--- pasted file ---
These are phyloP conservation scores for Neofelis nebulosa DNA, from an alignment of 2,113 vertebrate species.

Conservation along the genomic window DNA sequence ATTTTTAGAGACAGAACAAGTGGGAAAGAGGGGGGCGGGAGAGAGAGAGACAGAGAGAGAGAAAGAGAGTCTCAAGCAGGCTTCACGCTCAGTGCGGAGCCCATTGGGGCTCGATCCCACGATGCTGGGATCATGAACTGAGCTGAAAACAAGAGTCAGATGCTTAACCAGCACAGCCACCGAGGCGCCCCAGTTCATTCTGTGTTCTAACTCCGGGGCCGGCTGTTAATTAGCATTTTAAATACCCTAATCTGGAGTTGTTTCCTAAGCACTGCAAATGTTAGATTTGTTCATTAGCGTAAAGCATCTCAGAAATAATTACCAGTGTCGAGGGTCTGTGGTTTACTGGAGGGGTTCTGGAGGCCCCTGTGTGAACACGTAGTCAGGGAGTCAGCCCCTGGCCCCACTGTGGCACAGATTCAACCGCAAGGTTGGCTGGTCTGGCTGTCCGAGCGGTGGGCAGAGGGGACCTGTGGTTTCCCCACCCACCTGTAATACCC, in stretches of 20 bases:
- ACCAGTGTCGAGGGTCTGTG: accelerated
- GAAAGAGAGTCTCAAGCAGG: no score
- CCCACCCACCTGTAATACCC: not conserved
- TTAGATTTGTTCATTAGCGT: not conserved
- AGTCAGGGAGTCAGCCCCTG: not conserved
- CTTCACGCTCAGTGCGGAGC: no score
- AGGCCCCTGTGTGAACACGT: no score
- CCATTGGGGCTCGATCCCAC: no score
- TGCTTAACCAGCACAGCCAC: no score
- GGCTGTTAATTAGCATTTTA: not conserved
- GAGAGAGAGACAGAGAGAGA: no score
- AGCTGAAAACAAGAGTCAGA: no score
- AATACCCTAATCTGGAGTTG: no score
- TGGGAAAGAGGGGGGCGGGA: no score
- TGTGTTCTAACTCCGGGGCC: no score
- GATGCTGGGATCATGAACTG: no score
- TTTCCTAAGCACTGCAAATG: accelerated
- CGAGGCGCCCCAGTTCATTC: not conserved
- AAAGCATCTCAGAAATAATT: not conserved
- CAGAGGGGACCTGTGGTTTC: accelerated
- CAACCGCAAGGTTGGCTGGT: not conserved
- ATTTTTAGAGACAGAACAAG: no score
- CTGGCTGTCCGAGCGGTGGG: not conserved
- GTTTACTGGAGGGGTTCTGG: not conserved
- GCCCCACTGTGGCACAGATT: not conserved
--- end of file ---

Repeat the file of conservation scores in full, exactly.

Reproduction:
These are phyloP conservation scores for Neofelis nebulosa DNA, from an alignment of 2,113 vertebrate species.

Conservation along the genomic window DNA sequence ATTTTTAGAGACAGAACAAGTGGGAAAGAGGGGGGCGGGAGAGAGAGAGACAGAGAGAGAGAAAGAGAGTCTCAAGCAGGCTTCACGCTCAGTGCGGAGCCCATTGGGGCTCGATCCCACGATGCTGGGATCATGAACTGAGCTGAAAACAAGAGTCAGATGCTTAACCAGCACAGCCACCGAGGCGCCCCAGTTCATTCTGTGTTCTAACTCCGGGGCCGGCTGTTAATTAGCATTTTAAATACCCTAATCTGGAGTTGTTTCCTAAGCACTGCAAATGTTAGATTTGTTCATTAGCGTAAAGCATCTCAGAAATAATTACCAGTGTCGAGGGTCTGTGGTTTACTGGAGGGGTTCTGGAGGCCCCTGTGTGAACACGTAGTCAGGGAGTCAGCCCCTGGCCCCACTGTGGCACAGATTCAACCGCAAGGTTGGCTGGTCTGGCTGTCCGAGCGGTGGGCAGAGGGGACCTGTGGTTTCCCCACCCACCTGTAATACCC, in stretches of 20 bases:
- ACCAGTGTCGAGGGTCTGTG: accelerated
- GAAAGAGAGTCTCAAGCAGG: no score
- CCCACCCACCTGTAATACCC: not conserved
- TTAGATTTGTTCATTAGCGT: not conserved
- AGTCAGGGAGTCAGCCCCTG: not conserved
- CTTCACGCTCAGTGCGGAGC: no score
- AGGCCCCTGTGTGAACACGT: no score
- CCATTGGGGCTCGATCCCAC: no score
- TGCTTAACCAGCACAGCCAC: no score
- GGCTGTTAATTAGCATTTTA: not conserved
- GAGAGAGAGACAGAGAGAGA: no score
- AGCTGAAAACAAGAGTCAGA: no score
- AATACCCTAATCTGGAGTTG: no score
- TGGGAAAGAGGGGGGCGGGA: no score
- TGTGTTCTAACTCCGGGGCC: no score
- GATGCTGGGATCATGAACTG: no score
- TTTCCTAAGCACTGCAAATG: accelerated
- CGAGGCGCCCCAGTTCATTC: not conserved
- AAAGCATCTCAGAAATAATT: not conserved
- CAGAGGGGACCTGTGGTTTC: accelerated
- CAACCGCAAGGTTGGCTGGT: not conserved
- ATTTTTAGAGACAGAACAAG: no score
- CTGGCTGTCCGAGCGGTGGG: not conserved
- GTTTACTGGAGGGGTTCTGG: not conserved
- GCCCCACTGTGGCACAGATT: not conserved